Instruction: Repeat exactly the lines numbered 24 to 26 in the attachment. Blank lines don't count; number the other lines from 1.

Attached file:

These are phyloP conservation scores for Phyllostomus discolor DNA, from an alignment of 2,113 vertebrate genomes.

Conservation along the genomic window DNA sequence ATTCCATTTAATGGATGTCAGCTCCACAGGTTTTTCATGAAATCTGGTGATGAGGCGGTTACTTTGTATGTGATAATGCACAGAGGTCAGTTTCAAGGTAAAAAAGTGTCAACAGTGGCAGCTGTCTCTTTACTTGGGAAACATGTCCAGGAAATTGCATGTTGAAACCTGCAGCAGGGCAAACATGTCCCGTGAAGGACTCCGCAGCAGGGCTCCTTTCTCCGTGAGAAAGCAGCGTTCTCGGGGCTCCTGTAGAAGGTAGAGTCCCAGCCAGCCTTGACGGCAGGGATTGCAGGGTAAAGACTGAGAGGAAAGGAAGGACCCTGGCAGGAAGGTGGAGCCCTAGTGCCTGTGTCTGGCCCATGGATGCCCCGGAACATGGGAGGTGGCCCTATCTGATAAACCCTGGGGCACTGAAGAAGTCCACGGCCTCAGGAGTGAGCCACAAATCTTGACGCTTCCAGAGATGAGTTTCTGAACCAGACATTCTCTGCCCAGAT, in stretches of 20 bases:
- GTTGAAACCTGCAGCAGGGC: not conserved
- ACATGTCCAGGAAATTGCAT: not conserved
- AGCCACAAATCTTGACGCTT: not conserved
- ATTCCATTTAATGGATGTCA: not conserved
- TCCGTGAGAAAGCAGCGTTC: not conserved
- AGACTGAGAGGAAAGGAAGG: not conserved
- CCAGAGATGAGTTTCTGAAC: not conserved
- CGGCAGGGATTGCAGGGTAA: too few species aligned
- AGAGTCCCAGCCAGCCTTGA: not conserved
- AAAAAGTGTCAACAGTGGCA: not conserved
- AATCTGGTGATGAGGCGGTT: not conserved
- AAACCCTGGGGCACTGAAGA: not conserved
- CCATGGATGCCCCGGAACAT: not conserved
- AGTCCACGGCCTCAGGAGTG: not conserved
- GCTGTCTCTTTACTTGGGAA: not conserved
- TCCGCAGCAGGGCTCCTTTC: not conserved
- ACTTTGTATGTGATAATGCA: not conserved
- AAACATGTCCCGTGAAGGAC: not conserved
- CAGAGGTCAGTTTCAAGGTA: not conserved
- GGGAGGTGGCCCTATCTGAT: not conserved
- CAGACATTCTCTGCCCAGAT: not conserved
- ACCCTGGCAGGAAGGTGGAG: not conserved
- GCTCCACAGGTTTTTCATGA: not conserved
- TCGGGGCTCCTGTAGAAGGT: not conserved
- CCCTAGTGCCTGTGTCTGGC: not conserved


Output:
- ACCCTGGCAGGAAGGTGGAG: not conserved
- GCTCCACAGGTTTTTCATGA: not conserved
- TCGGGGCTCCTGTAGAAGGT: not conserved